Mortal Kombat II's Real Legacy Is Its Absurd Political Controversy
30 years of Fatalities.
In November 1993, when Mortal Kombat II released in arcades, its cultural presence wasn’t just limited to games and a gigantic marketing campaign. Mortal Kombat II was public enemy number one in a congressional hearing about video game fighting.
The game was a massive hit. But the graphics and “Oh, rad!” approach to gore that players loved put Liu Kang and the rest of Earthrealm’s warriors in the sights of someone far more cruel than Shang Tsung and Shao Kahn: The United States Senate. Yet, instead of hamstringing the franchise’s burgeoning success, it only proved the franchise’s staying power.
Inappropriateness, especially when it came to fighting, in pop culture, from television shows to hip hop, was already a hot-button issue throughout much of the early 90s, but video games, then seen as a medium for kids, struck a nerve for many. For a while, Mortal Kombat was able to fly under that radar, tucked away in arcades, havens for fanatics rather than the young general public. But when the first Mortal Kombat appeared on home consoles (along with other contentious games like the campy Night Trap), with no nationwide ratings system yet in place, the first of the franchise’s major controversies began.
It didn’t matter that the move included major aesthetic changes to lessen the brutality. For example, Sega Genesis players had to implement cheat codes to turn on the gore and full arcade-friendly Fatalities, and the Super Nintendo version was toned down across the board. Politicians framed the fact that these games were now available to sneak into the homes of children across America without a clear way to alert people of their content as borderline insidious.
“Instead of enriching a child’s mind, these games teach a child to enjoy torture,” Lieberman said in his opening statements during the hearing, treating the Mortal Kombat franchise like the devil on a young gamer’s shoulder.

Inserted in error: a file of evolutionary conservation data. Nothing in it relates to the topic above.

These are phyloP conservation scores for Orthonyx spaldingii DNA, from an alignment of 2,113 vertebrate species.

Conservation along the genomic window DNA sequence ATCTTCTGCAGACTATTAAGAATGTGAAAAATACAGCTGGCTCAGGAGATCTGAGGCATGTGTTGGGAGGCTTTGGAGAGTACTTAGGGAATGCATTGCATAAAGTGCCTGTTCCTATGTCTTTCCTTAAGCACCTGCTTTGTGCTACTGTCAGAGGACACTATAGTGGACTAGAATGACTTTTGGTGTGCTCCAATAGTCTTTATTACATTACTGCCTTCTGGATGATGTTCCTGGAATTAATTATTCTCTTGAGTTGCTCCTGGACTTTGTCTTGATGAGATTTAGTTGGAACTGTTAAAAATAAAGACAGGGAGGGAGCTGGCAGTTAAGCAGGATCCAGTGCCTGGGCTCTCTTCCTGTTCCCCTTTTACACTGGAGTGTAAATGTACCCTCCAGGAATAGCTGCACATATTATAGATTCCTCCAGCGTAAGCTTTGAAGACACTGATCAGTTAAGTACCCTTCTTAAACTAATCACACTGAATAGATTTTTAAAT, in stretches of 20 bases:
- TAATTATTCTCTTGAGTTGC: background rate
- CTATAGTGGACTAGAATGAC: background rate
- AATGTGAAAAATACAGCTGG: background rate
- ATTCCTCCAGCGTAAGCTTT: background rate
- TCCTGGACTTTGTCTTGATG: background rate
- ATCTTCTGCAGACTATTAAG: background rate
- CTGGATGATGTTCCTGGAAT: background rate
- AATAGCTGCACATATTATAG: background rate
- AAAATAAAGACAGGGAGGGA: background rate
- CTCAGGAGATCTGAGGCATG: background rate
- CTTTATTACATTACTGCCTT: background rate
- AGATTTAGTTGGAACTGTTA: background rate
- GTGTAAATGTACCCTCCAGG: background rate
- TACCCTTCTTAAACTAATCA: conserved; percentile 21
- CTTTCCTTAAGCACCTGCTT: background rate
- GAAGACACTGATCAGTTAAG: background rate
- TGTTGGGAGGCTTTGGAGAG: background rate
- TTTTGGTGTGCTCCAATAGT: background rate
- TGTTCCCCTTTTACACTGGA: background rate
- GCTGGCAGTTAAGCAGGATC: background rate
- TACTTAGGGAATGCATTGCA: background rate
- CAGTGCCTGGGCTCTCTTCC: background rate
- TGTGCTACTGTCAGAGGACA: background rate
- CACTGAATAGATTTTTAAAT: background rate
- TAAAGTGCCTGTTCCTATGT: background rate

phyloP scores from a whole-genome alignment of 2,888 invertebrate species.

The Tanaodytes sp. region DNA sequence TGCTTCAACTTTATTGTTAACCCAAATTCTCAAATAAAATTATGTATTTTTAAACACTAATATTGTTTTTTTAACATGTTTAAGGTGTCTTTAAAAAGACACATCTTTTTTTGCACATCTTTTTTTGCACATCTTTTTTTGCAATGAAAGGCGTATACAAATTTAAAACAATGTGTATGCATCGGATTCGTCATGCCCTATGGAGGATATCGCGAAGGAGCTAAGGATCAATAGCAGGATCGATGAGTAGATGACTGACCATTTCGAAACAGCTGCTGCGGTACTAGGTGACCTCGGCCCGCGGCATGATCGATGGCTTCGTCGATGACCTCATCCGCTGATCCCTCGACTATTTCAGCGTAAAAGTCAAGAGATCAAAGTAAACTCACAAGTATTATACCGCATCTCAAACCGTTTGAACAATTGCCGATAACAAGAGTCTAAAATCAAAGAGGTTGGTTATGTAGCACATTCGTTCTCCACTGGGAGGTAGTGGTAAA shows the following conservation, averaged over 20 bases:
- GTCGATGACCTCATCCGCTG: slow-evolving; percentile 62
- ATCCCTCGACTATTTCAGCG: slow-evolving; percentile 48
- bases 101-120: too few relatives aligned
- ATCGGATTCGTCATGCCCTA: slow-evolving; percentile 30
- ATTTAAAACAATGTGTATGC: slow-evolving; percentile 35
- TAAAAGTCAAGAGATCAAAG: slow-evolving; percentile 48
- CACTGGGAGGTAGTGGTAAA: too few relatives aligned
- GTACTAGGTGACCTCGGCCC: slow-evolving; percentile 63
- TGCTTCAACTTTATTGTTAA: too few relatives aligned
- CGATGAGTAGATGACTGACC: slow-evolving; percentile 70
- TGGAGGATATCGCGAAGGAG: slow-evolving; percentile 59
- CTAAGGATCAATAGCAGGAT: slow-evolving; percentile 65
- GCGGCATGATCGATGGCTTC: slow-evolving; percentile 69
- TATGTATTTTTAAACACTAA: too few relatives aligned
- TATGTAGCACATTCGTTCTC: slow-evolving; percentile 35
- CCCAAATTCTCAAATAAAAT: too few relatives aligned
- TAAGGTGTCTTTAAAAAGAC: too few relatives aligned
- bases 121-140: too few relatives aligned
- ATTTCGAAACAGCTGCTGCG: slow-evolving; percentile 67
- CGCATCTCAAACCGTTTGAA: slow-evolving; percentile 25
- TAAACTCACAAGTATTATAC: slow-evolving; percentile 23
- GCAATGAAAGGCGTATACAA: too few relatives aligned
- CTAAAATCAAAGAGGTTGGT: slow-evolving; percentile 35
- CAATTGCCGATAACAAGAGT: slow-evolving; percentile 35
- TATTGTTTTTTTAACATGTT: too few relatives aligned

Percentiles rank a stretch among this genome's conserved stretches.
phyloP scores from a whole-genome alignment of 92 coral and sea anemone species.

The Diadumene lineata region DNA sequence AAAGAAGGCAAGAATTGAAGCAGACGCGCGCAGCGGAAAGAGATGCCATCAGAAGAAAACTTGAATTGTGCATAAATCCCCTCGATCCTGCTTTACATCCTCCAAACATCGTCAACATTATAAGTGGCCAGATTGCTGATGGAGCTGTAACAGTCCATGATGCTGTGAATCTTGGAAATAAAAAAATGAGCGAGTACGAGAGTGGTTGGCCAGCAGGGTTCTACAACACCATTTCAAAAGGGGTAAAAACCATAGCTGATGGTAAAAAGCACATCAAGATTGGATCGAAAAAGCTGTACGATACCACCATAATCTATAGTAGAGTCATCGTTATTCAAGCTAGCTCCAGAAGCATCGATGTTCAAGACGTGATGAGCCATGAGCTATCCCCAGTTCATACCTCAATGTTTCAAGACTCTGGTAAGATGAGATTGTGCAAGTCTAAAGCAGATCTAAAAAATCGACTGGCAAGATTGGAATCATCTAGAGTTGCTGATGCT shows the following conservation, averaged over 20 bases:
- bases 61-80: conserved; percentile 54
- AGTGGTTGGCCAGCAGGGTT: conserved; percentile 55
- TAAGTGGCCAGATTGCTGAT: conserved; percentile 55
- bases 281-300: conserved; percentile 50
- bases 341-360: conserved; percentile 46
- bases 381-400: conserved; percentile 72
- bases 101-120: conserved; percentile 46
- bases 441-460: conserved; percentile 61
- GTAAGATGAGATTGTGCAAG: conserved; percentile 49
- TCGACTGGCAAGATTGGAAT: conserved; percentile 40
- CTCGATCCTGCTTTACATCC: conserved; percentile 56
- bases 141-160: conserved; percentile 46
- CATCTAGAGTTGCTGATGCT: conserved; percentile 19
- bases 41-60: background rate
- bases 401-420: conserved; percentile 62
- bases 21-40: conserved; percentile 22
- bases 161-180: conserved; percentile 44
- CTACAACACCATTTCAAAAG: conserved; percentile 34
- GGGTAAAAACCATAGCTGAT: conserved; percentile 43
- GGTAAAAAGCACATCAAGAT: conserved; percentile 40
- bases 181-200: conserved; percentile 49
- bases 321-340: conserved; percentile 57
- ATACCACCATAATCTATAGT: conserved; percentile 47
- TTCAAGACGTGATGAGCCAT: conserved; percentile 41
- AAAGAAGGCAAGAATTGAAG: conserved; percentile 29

Lieberman treated the public to a spectacle on par with the Fatalities he infamously explained during that congressional hearing. But the video game industry outplayed him. Publishers agreed to use the new industry-created Entertainment Software Ratings Board (or ESRB) to label games with (what the board considered) the appropriate content rating, ending Lieberman’s bid for a federal rating system. Slapped onto the Sega Genesis box art was a “Mature” badge, and the Super Nintendo version came with a warning that players under 17 may want to steer clear.
Fans, meanwhile, cared little for the pearl-clutching: 6 million copies were sold on home consoles and 27,000 Mortal Kombat II machines were sent to arcades, an increase from the original (and the best-selling arcade version in the entire franchise.) Mortal Kombat II earned $50 million in first-week sales.
The industry’s self-regulated rating system also meant all of the bloody bits were now intact. Mortal Kombat II, with its digitized actors, was more brutal than anything else on the major market, but it was also a triumph in gaming. In a short development time, Midway created a game with more characters, stages, moves, and story.
It was also just really fun. Few games have been able to blend fighting intensity with slasher movie thrills like Mortal Kombat, a series where, even if you lose, you’re still taken aback by just how creative and gruesome the finishing move is. Since its release, Mortal Kombat II is often regarded as not just the best in the franchise, but one of the greatest fighting games ever.
30 years later, Mortal Kombat II is a reminder of a different era of video games, one where arcades were still extremely popular and the industry was in turmoil over increased political scrutiny. Arcades, the hallowed halls of cabinets and quarters, have certainly seen a drop in ubiquity, but Mortal Kombat remains.